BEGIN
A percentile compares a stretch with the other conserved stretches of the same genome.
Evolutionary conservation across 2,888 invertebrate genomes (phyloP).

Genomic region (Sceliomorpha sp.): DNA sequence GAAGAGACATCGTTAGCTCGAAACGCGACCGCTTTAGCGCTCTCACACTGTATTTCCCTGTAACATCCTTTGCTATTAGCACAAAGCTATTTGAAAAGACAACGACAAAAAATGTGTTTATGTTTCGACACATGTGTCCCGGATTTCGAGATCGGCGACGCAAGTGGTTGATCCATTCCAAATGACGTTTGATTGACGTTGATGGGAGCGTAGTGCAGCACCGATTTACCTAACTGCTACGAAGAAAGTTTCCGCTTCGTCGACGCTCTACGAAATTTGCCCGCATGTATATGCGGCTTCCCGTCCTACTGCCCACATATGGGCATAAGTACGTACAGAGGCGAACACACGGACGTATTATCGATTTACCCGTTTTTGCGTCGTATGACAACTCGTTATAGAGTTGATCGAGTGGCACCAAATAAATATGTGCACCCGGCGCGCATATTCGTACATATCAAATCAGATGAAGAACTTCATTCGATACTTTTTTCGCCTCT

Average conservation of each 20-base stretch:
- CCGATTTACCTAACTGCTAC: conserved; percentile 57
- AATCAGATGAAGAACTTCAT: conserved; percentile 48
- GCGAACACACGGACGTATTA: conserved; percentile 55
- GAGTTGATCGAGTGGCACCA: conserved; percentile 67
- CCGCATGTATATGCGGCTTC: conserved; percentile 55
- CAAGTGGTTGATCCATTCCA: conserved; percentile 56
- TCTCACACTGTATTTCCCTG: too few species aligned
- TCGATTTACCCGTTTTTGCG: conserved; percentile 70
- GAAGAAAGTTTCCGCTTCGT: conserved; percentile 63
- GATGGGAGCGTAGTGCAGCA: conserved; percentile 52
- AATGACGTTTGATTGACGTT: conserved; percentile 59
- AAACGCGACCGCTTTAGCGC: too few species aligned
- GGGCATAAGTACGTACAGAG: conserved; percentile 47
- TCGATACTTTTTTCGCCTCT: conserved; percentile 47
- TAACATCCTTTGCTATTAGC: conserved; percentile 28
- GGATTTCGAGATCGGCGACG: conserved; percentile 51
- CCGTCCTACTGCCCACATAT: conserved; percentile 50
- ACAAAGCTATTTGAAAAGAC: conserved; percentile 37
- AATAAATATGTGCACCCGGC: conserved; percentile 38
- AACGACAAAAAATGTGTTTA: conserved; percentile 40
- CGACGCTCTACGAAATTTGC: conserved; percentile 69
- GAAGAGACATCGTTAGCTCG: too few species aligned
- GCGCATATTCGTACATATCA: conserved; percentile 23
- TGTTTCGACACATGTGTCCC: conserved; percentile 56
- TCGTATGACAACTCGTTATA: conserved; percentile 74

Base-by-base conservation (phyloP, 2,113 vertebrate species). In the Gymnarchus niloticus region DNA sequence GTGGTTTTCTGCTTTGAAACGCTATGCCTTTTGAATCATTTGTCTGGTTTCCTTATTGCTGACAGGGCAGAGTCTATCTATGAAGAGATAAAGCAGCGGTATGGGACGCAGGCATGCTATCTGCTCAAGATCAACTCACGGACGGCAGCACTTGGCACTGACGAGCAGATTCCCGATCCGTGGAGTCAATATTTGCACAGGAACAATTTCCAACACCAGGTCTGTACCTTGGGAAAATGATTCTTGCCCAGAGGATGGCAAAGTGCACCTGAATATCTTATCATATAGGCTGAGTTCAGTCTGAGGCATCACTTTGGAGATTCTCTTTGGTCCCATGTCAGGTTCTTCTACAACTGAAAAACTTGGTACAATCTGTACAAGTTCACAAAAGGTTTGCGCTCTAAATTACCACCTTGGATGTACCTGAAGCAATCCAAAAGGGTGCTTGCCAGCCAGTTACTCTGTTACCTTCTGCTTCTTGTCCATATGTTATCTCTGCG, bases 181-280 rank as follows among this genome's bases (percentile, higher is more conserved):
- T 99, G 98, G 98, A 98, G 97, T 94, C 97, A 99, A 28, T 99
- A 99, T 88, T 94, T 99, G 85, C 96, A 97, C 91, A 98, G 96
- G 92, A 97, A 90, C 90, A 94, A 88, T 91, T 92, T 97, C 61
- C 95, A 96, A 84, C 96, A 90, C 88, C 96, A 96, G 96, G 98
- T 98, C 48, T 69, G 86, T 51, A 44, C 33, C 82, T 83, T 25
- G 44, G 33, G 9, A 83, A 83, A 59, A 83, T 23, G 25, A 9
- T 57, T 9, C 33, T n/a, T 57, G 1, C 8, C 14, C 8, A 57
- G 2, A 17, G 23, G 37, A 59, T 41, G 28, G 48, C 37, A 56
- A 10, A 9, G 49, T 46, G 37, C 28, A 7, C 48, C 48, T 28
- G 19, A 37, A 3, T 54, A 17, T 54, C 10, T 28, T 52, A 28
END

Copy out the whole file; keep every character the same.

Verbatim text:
A percentile compares a stretch with the other conserved stretches of the same genome.
Evolutionary conservation across 2,888 invertebrate genomes (phyloP).

Genomic region (Sceliomorpha sp.): DNA sequence GAAGAGACATCGTTAGCTCGAAACGCGACCGCTTTAGCGCTCTCACACTGTATTTCCCTGTAACATCCTTTGCTATTAGCACAAAGCTATTTGAAAAGACAACGACAAAAAATGTGTTTATGTTTCGACACATGTGTCCCGGATTTCGAGATCGGCGACGCAAGTGGTTGATCCATTCCAAATGACGTTTGATTGACGTTGATGGGAGCGTAGTGCAGCACCGATTTACCTAACTGCTACGAAGAAAGTTTCCGCTTCGTCGACGCTCTACGAAATTTGCCCGCATGTATATGCGGCTTCCCGTCCTACTGCCCACATATGGGCATAAGTACGTACAGAGGCGAACACACGGACGTATTATCGATTTACCCGTTTTTGCGTCGTATGACAACTCGTTATAGAGTTGATCGAGTGGCACCAAATAAATATGTGCACCCGGCGCGCATATTCGTACATATCAAATCAGATGAAGAACTTCATTCGATACTTTTTTCGCCTCT

Average conservation of each 20-base stretch:
- CCGATTTACCTAACTGCTAC: conserved; percentile 57
- AATCAGATGAAGAACTTCAT: conserved; percentile 48
- GCGAACACACGGACGTATTA: conserved; percentile 55
- GAGTTGATCGAGTGGCACCA: conserved; percentile 67
- CCGCATGTATATGCGGCTTC: conserved; percentile 55
- CAAGTGGTTGATCCATTCCA: conserved; percentile 56
- TCTCACACTGTATTTCCCTG: too few species aligned
- TCGATTTACCCGTTTTTGCG: conserved; percentile 70
- GAAGAAAGTTTCCGCTTCGT: conserved; percentile 63
- GATGGGAGCGTAGTGCAGCA: conserved; percentile 52
- AATGACGTTTGATTGACGTT: conserved; percentile 59
- AAACGCGACCGCTTTAGCGC: too few species aligned
- GGGCATAAGTACGTACAGAG: conserved; percentile 47
- TCGATACTTTTTTCGCCTCT: conserved; percentile 47
- TAACATCCTTTGCTATTAGC: conserved; percentile 28
- GGATTTCGAGATCGGCGACG: conserved; percentile 51
- CCGTCCTACTGCCCACATAT: conserved; percentile 50
- ACAAAGCTATTTGAAAAGAC: conserved; percentile 37
- AATAAATATGTGCACCCGGC: conserved; percentile 38
- AACGACAAAAAATGTGTTTA: conserved; percentile 40
- CGACGCTCTACGAAATTTGC: conserved; percentile 69
- GAAGAGACATCGTTAGCTCG: too few species aligned
- GCGCATATTCGTACATATCA: conserved; percentile 23
- TGTTTCGACACATGTGTCCC: conserved; percentile 56
- TCGTATGACAACTCGTTATA: conserved; percentile 74

Base-by-base conservation (phyloP, 2,113 vertebrate species). In the Gymnarchus niloticus region DNA sequence GTGGTTTTCTGCTTTGAAACGCTATGCCTTTTGAATCATTTGTCTGGTTTCCTTATTGCTGACAGGGCAGAGTCTATCTATGAAGAGATAAAGCAGCGGTATGGGACGCAGGCATGCTATCTGCTCAAGATCAACTCACGGACGGCAGCACTTGGCACTGACGAGCAGATTCCCGATCCGTGGAGTCAATATTTGCACAGGAACAATTTCCAACACCAGGTCTGTACCTTGGGAAAATGATTCTTGCCCAGAGGATGGCAAAGTGCACCTGAATATCTTATCATATAGGCTGAGTTCAGTCTGAGGCATCACTTTGGAGATTCTCTTTGGTCCCATGTCAGGTTCTTCTACAACTGAAAAACTTGGTACAATCTGTACAAGTTCACAAAAGGTTTGCGCTCTAAATTACCACCTTGGATGTACCTGAAGCAATCCAAAAGGGTGCTTGCCAGCCAGTTACTCTGTTACCTTCTGCTTCTTGTCCATATGTTATCTCTGCG, bases 181-280 rank as follows among this genome's bases (percentile, higher is more conserved):
- T 99, G 98, G 98, A 98, G 97, T 94, C 97, A 99, A 28, T 99
- A 99, T 88, T 94, T 99, G 85, C 96, A 97, C 91, A 98, G 96
- G 92, A 97, A 90, C 90, A 94, A 88, T 91, T 92, T 97, C 61
- C 95, A 96, A 84, C 96, A 90, C 88, C 96, A 96, G 96, G 98
- T 98, C 48, T 69, G 86, T 51, A 44, C 33, C 82, T 83, T 25
- G 44, G 33, G 9, A 83, A 83, A 59, A 83, T 23, G 25, A 9
- T 57, T 9, C 33, T n/a, T 57, G 1, C 8, C 14, C 8, A 57
- G 2, A 17, G 23, G 37, A 59, T 41, G 28, G 48, C 37, A 56
- A 10, A 9, G 49, T 46, G 37, C 28, A 7, C 48, C 48, T 28
- G 19, A 37, A 3, T 54, A 17, T 54, C 10, T 28, T 52, A 28